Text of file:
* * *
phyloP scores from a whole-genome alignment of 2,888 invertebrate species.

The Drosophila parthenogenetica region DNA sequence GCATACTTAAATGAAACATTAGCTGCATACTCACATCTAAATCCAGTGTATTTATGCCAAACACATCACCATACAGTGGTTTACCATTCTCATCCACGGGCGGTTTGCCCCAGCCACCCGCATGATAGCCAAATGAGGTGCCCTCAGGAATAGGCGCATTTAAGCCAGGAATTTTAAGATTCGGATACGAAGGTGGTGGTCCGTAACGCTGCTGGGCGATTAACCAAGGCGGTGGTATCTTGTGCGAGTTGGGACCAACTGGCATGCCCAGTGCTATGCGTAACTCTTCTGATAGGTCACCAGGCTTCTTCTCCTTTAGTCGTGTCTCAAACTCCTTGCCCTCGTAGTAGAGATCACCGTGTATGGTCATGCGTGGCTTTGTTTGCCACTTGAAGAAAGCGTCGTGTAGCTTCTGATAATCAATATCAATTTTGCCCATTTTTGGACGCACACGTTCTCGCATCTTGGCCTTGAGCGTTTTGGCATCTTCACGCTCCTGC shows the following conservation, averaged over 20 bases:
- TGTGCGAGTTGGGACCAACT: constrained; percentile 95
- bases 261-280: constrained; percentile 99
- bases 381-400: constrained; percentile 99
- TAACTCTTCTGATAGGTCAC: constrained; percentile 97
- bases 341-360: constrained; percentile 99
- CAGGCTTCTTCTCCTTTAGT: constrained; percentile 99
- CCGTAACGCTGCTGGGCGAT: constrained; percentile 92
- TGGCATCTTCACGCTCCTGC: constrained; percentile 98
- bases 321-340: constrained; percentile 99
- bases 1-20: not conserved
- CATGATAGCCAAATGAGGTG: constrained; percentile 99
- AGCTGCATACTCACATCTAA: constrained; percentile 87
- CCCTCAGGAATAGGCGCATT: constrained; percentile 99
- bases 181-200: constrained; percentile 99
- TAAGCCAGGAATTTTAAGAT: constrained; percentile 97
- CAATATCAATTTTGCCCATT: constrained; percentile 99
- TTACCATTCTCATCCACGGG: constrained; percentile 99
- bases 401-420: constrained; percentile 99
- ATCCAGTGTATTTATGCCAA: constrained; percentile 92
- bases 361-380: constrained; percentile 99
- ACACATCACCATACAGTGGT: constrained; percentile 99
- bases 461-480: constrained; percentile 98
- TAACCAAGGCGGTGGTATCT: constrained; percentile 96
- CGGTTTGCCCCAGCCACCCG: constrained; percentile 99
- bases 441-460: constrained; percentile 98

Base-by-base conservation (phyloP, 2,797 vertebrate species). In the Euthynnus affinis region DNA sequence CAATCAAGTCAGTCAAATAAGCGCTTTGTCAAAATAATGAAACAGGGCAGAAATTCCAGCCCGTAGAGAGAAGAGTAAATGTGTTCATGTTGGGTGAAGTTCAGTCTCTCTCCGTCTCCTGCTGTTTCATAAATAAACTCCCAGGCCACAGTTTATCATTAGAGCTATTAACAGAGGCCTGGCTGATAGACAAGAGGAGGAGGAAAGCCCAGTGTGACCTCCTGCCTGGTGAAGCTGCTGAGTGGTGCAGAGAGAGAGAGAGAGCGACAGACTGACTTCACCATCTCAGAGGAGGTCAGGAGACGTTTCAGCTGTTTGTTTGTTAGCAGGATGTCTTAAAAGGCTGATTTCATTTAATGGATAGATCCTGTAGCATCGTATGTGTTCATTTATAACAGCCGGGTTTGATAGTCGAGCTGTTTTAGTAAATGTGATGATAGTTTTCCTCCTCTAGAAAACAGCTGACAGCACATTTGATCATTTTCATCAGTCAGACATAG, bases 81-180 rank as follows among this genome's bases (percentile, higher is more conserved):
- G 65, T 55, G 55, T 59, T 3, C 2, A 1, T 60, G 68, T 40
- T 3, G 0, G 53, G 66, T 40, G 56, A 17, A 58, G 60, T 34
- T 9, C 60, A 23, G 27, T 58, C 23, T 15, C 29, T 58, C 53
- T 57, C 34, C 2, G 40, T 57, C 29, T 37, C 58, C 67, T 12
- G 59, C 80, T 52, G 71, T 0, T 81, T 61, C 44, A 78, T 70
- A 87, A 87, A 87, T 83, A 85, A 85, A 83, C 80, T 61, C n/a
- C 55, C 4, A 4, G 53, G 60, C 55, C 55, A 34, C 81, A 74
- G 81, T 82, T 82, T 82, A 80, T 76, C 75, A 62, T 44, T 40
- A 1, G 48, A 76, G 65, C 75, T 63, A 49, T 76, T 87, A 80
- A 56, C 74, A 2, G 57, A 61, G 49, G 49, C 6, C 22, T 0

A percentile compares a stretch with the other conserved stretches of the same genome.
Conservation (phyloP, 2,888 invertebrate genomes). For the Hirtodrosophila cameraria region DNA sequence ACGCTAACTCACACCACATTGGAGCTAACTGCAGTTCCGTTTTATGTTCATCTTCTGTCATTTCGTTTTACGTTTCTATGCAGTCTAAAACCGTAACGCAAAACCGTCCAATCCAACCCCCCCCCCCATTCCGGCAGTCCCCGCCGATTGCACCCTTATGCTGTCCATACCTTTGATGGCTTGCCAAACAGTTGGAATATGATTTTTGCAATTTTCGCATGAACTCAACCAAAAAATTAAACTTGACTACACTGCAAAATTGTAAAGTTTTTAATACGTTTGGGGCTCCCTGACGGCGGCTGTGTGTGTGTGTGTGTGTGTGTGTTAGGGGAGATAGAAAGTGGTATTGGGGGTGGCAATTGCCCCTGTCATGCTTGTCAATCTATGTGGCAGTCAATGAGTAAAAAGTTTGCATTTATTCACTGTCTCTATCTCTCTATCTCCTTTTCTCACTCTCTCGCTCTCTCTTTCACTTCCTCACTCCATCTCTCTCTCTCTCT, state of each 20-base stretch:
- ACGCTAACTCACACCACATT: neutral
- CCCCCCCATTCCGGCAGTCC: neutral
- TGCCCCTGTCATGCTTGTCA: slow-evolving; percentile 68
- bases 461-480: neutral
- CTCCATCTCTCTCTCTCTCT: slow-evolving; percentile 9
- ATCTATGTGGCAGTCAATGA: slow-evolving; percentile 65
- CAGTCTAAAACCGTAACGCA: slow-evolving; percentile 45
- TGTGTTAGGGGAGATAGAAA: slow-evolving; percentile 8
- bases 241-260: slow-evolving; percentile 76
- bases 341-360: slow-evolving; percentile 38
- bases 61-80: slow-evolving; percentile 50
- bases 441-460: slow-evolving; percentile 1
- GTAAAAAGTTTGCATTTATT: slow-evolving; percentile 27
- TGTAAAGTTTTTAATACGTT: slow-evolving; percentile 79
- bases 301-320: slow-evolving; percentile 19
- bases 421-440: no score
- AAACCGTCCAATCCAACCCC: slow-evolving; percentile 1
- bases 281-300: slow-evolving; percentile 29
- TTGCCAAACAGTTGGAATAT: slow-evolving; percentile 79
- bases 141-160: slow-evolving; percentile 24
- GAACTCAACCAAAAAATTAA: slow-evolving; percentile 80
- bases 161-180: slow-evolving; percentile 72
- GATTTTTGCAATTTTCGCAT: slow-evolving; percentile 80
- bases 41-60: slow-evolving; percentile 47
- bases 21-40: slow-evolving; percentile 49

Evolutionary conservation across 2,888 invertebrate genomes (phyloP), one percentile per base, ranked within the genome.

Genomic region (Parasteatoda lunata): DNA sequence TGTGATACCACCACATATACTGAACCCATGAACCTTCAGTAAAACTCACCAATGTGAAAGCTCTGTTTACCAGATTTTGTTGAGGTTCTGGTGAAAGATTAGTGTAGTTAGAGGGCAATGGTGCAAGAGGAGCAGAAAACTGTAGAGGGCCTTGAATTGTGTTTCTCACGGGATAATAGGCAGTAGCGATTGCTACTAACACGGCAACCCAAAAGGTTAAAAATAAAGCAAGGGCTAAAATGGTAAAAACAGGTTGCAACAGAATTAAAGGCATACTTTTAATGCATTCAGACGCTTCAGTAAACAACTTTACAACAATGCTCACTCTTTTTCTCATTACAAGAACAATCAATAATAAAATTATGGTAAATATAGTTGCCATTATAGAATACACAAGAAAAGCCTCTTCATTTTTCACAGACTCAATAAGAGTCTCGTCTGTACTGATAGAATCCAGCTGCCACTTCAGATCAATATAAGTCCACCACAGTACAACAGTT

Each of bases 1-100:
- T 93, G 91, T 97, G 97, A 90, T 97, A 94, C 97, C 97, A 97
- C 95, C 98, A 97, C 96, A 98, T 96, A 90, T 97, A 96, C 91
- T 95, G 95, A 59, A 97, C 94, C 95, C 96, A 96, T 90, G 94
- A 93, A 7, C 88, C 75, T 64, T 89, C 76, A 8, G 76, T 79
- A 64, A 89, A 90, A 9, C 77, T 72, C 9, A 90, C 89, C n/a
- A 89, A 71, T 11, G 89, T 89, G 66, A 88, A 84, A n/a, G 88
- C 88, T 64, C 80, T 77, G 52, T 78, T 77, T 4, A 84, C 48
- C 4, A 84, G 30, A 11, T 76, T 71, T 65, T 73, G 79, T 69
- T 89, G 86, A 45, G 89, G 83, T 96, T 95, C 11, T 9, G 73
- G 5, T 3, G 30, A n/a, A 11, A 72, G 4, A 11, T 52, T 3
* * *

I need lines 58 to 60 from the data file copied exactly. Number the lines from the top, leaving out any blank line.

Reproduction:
- bases 281-300: slow-evolving; percentile 29
- TTGCCAAACAGTTGGAATAT: slow-evolving; percentile 79
- bases 141-160: slow-evolving; percentile 24